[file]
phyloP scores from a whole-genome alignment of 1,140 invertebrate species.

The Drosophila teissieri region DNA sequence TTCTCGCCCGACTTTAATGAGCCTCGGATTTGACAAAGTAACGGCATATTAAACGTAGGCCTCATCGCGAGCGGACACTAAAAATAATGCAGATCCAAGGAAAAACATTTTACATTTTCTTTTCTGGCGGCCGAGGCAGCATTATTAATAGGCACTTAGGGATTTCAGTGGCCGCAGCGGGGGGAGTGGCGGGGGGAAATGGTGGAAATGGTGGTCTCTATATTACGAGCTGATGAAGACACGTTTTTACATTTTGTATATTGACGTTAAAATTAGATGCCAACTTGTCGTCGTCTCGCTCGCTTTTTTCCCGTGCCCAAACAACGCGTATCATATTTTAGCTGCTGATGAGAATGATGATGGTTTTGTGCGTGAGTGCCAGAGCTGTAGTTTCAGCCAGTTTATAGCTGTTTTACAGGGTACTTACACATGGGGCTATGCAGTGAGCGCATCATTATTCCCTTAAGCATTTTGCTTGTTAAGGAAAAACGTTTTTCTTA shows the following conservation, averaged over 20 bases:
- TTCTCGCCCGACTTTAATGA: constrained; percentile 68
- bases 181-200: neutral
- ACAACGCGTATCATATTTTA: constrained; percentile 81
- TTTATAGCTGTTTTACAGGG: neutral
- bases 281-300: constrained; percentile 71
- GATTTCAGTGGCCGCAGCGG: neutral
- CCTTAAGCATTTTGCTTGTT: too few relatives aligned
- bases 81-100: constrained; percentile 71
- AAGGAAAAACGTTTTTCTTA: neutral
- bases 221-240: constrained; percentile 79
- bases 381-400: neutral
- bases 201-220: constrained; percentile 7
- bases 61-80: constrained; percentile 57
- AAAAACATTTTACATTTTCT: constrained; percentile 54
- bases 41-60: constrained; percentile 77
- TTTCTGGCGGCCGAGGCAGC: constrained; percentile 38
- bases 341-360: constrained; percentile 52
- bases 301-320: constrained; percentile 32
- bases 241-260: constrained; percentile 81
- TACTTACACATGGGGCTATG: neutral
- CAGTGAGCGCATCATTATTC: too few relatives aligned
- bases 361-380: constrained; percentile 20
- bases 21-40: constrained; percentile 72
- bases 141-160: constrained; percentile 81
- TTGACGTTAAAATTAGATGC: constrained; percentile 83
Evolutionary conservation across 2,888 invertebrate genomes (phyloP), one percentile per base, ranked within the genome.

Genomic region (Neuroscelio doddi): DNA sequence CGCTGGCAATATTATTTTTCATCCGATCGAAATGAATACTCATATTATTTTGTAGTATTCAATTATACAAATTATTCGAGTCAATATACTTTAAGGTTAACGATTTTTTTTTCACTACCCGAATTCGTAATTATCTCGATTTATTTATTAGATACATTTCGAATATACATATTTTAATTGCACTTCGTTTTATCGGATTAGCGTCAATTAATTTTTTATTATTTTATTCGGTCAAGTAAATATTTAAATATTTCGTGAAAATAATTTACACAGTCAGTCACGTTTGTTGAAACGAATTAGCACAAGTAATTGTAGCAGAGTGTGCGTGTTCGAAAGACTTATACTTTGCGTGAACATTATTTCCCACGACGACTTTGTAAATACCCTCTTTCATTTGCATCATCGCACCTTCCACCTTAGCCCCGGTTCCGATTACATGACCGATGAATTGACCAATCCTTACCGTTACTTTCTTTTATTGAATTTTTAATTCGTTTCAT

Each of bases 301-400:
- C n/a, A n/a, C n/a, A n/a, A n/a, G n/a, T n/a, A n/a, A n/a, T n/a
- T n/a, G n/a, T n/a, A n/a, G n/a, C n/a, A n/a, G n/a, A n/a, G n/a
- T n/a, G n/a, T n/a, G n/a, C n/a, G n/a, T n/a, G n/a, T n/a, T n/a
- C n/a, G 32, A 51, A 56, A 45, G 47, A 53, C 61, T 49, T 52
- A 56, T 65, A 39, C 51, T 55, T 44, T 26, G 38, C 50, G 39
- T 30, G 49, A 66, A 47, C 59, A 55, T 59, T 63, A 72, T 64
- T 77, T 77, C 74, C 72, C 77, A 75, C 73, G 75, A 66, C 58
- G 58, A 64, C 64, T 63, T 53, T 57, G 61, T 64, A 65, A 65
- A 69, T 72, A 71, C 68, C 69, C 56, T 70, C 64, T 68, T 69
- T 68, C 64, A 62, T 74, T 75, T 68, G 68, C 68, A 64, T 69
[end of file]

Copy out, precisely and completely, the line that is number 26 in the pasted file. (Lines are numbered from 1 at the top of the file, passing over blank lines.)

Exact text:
- bases 141-160: constrained; percentile 81